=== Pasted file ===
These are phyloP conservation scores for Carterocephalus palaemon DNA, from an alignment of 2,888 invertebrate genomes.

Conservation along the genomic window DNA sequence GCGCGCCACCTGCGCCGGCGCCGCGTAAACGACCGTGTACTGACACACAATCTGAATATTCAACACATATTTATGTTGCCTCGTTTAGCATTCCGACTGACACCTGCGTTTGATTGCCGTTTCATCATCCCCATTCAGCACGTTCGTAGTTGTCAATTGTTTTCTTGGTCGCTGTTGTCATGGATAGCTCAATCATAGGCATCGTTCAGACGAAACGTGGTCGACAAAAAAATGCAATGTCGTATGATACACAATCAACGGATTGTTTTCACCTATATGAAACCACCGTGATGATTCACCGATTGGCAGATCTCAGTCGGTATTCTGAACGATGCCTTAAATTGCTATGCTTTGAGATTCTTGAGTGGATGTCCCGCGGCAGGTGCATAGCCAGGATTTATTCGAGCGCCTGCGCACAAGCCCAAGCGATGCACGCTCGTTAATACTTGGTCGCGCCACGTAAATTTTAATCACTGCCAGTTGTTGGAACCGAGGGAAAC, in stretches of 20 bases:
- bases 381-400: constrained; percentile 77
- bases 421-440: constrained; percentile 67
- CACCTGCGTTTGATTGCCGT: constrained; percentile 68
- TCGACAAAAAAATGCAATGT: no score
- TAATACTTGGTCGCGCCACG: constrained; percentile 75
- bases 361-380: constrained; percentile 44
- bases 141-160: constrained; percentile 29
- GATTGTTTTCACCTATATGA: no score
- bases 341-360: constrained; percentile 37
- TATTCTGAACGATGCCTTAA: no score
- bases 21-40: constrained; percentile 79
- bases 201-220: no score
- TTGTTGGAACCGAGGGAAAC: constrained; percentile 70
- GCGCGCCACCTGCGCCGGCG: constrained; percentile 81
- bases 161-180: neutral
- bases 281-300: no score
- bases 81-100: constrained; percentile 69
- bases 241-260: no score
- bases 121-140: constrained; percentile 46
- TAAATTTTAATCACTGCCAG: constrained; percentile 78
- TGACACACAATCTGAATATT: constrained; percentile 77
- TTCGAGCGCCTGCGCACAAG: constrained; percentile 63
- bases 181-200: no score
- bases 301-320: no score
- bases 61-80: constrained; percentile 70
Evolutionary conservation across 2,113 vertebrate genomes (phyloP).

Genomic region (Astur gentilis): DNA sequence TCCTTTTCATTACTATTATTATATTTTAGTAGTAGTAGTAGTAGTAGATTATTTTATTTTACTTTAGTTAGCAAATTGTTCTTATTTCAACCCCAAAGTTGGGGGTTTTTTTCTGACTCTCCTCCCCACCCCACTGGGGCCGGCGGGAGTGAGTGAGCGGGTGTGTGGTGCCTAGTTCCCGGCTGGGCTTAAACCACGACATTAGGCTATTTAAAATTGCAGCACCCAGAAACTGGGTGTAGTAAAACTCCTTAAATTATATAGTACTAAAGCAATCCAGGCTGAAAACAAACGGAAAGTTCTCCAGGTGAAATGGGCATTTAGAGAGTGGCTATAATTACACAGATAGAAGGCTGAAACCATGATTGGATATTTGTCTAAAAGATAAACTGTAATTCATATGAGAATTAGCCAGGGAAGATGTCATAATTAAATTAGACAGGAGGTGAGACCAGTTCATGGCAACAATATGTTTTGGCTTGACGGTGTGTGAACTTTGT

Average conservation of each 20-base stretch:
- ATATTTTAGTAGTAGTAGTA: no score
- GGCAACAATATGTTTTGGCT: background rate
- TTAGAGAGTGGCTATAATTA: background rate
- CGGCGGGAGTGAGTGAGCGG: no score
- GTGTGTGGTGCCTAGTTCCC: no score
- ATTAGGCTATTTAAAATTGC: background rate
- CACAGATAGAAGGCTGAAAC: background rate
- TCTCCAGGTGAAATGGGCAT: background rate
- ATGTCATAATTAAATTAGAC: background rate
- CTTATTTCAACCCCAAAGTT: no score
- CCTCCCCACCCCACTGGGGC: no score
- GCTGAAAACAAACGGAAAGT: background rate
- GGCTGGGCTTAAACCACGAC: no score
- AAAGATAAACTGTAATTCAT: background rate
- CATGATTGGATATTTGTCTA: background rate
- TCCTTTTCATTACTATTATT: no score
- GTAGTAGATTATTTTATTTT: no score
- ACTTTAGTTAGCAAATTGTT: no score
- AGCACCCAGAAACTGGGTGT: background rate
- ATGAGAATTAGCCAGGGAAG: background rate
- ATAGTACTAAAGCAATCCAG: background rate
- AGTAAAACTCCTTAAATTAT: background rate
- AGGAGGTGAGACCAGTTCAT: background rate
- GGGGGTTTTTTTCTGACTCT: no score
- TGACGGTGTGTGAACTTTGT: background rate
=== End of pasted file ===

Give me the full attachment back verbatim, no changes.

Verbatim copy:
These are phyloP conservation scores for Carterocephalus palaemon DNA, from an alignment of 2,888 invertebrate genomes.

Conservation along the genomic window DNA sequence GCGCGCCACCTGCGCCGGCGCCGCGTAAACGACCGTGTACTGACACACAATCTGAATATTCAACACATATTTATGTTGCCTCGTTTAGCATTCCGACTGACACCTGCGTTTGATTGCCGTTTCATCATCCCCATTCAGCACGTTCGTAGTTGTCAATTGTTTTCTTGGTCGCTGTTGTCATGGATAGCTCAATCATAGGCATCGTTCAGACGAAACGTGGTCGACAAAAAAATGCAATGTCGTATGATACACAATCAACGGATTGTTTTCACCTATATGAAACCACCGTGATGATTCACCGATTGGCAGATCTCAGTCGGTATTCTGAACGATGCCTTAAATTGCTATGCTTTGAGATTCTTGAGTGGATGTCCCGCGGCAGGTGCATAGCCAGGATTTATTCGAGCGCCTGCGCACAAGCCCAAGCGATGCACGCTCGTTAATACTTGGTCGCGCCACGTAAATTTTAATCACTGCCAGTTGTTGGAACCGAGGGAAAC, in stretches of 20 bases:
- bases 381-400: constrained; percentile 77
- bases 421-440: constrained; percentile 67
- CACCTGCGTTTGATTGCCGT: constrained; percentile 68
- TCGACAAAAAAATGCAATGT: no score
- TAATACTTGGTCGCGCCACG: constrained; percentile 75
- bases 361-380: constrained; percentile 44
- bases 141-160: constrained; percentile 29
- GATTGTTTTCACCTATATGA: no score
- bases 341-360: constrained; percentile 37
- TATTCTGAACGATGCCTTAA: no score
- bases 21-40: constrained; percentile 79
- bases 201-220: no score
- TTGTTGGAACCGAGGGAAAC: constrained; percentile 70
- GCGCGCCACCTGCGCCGGCG: constrained; percentile 81
- bases 161-180: neutral
- bases 281-300: no score
- bases 81-100: constrained; percentile 69
- bases 241-260: no score
- bases 121-140: constrained; percentile 46
- TAAATTTTAATCACTGCCAG: constrained; percentile 78
- TGACACACAATCTGAATATT: constrained; percentile 77
- TTCGAGCGCCTGCGCACAAG: constrained; percentile 63
- bases 181-200: no score
- bases 301-320: no score
- bases 61-80: constrained; percentile 70
Evolutionary conservation across 2,113 vertebrate genomes (phyloP).

Genomic region (Astur gentilis): DNA sequence TCCTTTTCATTACTATTATTATATTTTAGTAGTAGTAGTAGTAGTAGATTATTTTATTTTACTTTAGTTAGCAAATTGTTCTTATTTCAACCCCAAAGTTGGGGGTTTTTTTCTGACTCTCCTCCCCACCCCACTGGGGCCGGCGGGAGTGAGTGAGCGGGTGTGTGGTGCCTAGTTCCCGGCTGGGCTTAAACCACGACATTAGGCTATTTAAAATTGCAGCACCCAGAAACTGGGTGTAGTAAAACTCCTTAAATTATATAGTACTAAAGCAATCCAGGCTGAAAACAAACGGAAAGTTCTCCAGGTGAAATGGGCATTTAGAGAGTGGCTATAATTACACAGATAGAAGGCTGAAACCATGATTGGATATTTGTCTAAAAGATAAACTGTAATTCATATGAGAATTAGCCAGGGAAGATGTCATAATTAAATTAGACAGGAGGTGAGACCAGTTCATGGCAACAATATGTTTTGGCTTGACGGTGTGTGAACTTTGT

Average conservation of each 20-base stretch:
- ATATTTTAGTAGTAGTAGTA: no score
- GGCAACAATATGTTTTGGCT: background rate
- TTAGAGAGTGGCTATAATTA: background rate
- CGGCGGGAGTGAGTGAGCGG: no score
- GTGTGTGGTGCCTAGTTCCC: no score
- ATTAGGCTATTTAAAATTGC: background rate
- CACAGATAGAAGGCTGAAAC: background rate
- TCTCCAGGTGAAATGGGCAT: background rate
- ATGTCATAATTAAATTAGAC: background rate
- CTTATTTCAACCCCAAAGTT: no score
- CCTCCCCACCCCACTGGGGC: no score
- GCTGAAAACAAACGGAAAGT: background rate
- GGCTGGGCTTAAACCACGAC: no score
- AAAGATAAACTGTAATTCAT: background rate
- CATGATTGGATATTTGTCTA: background rate
- TCCTTTTCATTACTATTATT: no score
- GTAGTAGATTATTTTATTTT: no score
- ACTTTAGTTAGCAAATTGTT: no score
- AGCACCCAGAAACTGGGTGT: background rate
- ATGAGAATTAGCCAGGGAAG: background rate
- ATAGTACTAAAGCAATCCAG: background rate
- AGTAAAACTCCTTAAATTAT: background rate
- AGGAGGTGAGACCAGTTCAT: background rate
- GGGGGTTTTTTTCTGACTCT: no score
- TGACGGTGTGTGAACTTTGT: background rate